Library Subscription: Guest
Begell Digital Portal Begell Digital Library eBooks Journals References & Proceedings Research Collections
Critical Reviews™ in Eukaryotic Gene Expression
IF: 1.734 5-Year IF: 1.848 SJR: 0.627 SNIP: 0.516 CiteScore™: 1.96

ISSN Print: 1045-4403
ISSN Online: 2162-6502

Critical Reviews™ in Eukaryotic Gene Expression

DOI: 10.1615/CritRevEukaryotGeneExpr.2015013358
pages 91-112

Zingiber officinale and Type 2 Diabetes Mellitus: Evidence from Experimental Studies

Muhammad Sajid Hamid Akash
Department of Pharmaceutical Chemistry, Government College University Faisalabad, Pakistan
Kanwal Rehman
Institute of Pharmacy, Physiology and Pharmacology, University of Agriculture, Faisalabad, Pakistan
Muhammad Tariq
Institute of Pharmacology, Toxicology and Biochemical Pharmaceutics, College of Pharmaceutical Sciences, Zhejiang University, Hangzhou, China
Shuqing Chen
Institute of Pharmacology, Toxicology and Biochemical Pharmaceutics, College of Pharmaceutical Sciences, Zhejiang University, Hangzhou, China

ABSTRACT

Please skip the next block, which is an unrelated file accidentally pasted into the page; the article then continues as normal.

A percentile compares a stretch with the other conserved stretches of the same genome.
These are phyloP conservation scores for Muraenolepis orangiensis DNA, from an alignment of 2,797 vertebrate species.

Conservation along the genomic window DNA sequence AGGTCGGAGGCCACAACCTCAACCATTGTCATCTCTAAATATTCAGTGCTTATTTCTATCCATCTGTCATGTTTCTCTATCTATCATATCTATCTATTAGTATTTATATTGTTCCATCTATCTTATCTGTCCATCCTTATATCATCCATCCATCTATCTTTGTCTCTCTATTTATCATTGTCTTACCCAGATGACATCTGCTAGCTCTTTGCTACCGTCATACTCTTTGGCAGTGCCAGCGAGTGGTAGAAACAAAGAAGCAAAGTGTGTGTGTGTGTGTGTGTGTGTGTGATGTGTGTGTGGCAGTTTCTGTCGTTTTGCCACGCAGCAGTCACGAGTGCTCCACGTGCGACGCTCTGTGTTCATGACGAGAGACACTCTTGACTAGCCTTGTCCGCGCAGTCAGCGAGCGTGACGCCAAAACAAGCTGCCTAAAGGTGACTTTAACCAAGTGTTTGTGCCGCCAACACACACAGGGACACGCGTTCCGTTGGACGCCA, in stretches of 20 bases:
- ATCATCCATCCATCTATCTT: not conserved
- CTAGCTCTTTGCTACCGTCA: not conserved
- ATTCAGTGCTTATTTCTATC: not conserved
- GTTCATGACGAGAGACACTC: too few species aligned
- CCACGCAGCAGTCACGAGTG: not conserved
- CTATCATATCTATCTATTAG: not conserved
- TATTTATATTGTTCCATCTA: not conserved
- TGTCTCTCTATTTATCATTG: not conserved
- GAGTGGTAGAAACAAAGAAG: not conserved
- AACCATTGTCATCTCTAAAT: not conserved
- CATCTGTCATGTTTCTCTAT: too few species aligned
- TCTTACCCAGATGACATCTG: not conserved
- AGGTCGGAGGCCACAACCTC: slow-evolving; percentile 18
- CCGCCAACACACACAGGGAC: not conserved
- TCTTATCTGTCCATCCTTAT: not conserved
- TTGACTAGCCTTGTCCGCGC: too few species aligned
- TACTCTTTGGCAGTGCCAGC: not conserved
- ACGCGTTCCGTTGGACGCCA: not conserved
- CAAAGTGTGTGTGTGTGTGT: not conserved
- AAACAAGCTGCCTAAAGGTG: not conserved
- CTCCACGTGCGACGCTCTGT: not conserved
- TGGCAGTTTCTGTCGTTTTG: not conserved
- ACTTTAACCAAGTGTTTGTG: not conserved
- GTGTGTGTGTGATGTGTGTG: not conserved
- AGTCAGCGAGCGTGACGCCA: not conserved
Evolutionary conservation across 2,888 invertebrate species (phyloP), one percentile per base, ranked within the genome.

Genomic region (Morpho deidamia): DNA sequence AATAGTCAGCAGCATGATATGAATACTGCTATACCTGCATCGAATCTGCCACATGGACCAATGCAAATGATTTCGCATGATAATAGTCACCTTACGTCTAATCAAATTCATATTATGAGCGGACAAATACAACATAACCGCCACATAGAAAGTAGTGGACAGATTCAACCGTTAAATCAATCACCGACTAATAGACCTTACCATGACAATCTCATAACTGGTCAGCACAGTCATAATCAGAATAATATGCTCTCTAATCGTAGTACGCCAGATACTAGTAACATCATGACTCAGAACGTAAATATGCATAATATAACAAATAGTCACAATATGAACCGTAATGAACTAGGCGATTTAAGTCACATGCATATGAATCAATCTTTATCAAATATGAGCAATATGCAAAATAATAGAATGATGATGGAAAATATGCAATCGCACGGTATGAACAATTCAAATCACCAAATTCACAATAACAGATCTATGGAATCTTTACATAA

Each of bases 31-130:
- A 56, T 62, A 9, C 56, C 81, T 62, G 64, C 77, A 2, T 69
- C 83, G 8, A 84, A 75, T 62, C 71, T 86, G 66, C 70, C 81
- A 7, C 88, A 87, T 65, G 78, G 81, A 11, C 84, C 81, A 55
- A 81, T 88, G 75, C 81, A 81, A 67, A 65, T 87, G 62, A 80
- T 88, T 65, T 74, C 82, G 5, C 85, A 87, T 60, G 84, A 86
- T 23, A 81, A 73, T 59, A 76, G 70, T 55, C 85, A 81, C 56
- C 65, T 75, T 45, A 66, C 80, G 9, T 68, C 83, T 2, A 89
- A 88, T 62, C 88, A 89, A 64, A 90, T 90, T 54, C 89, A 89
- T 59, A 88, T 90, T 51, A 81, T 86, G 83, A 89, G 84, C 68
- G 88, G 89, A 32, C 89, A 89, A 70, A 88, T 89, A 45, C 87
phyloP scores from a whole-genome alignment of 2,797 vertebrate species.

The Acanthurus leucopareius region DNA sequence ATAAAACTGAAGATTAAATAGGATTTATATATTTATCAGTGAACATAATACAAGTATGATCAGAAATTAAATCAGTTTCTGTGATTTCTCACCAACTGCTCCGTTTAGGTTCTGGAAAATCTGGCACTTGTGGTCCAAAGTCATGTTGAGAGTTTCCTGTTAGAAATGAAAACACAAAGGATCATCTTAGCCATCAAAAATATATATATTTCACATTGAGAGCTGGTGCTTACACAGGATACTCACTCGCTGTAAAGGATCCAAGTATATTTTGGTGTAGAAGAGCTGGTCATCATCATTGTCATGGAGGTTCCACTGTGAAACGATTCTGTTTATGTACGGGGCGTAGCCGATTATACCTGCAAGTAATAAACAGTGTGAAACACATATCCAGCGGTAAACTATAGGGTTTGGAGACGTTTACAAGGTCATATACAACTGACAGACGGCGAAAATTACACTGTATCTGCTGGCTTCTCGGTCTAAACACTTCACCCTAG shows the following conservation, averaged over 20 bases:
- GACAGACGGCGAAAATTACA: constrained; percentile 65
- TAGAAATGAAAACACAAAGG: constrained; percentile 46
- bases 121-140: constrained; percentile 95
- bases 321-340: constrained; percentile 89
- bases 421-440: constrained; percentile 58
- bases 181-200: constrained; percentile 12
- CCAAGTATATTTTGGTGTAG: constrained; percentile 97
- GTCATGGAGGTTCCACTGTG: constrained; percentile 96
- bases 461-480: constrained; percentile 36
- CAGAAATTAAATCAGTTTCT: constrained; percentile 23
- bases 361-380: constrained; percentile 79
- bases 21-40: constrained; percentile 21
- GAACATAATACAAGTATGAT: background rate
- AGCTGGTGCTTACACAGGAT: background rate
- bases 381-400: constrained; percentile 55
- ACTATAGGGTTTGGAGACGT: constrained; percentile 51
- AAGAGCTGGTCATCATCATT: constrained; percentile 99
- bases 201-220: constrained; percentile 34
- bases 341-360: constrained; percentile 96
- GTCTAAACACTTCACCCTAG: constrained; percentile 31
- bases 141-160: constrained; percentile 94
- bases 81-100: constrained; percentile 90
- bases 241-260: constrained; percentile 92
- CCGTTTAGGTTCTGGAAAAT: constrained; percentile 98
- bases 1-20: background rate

Zingiber officinale is being used as diet-based therapy because of its wide therapeutic potential in type 2 diabetes mellitus (T2DM) and against diabetic complications by directly interacting with different molecular and cellular pathways that provoke the pathogenesis of T2DM. This article explores the overall beneficial effects of Z. officinale on T2DM and its associated complications. Along with elucidating the beneficial facts of Z. officinale, this article may also aid in understanding the molecular basis of its effects in T2DM. The mechanistic rationale for antidiabetic effects of Z. officinale includes the inhibition of several transcriptional pathways, lipid peroxidation, carbohydrate-metabolizing enzymes, and HMG-CoA reductase and the activation of antioxidant enzyme capacity and low-density lipoprotein receptors. Consequently, by targeting these pathways, Z. officinale shows its antidiabetic therapeutic effects by increasing insulin sensitivity/synthesis, protecting β-cells of pancreatic islets, reducing fat accumulation, decreasing oxidative stress, and increasing glucose uptake by the tissues. In addition to these effects, Z. officinale also exhibits protective effects against several diabetes-linked complications, notably nephropathy and diabetic cataract, by acting as an antioxidant and antiglycating agent. In conclusion, this work suggests that consumption of Z. officinale can help to treat T2DM and diabetic complications; nevertheless, patient counseling also is required as a guiding force for the success of diet-based therapy in T2DM.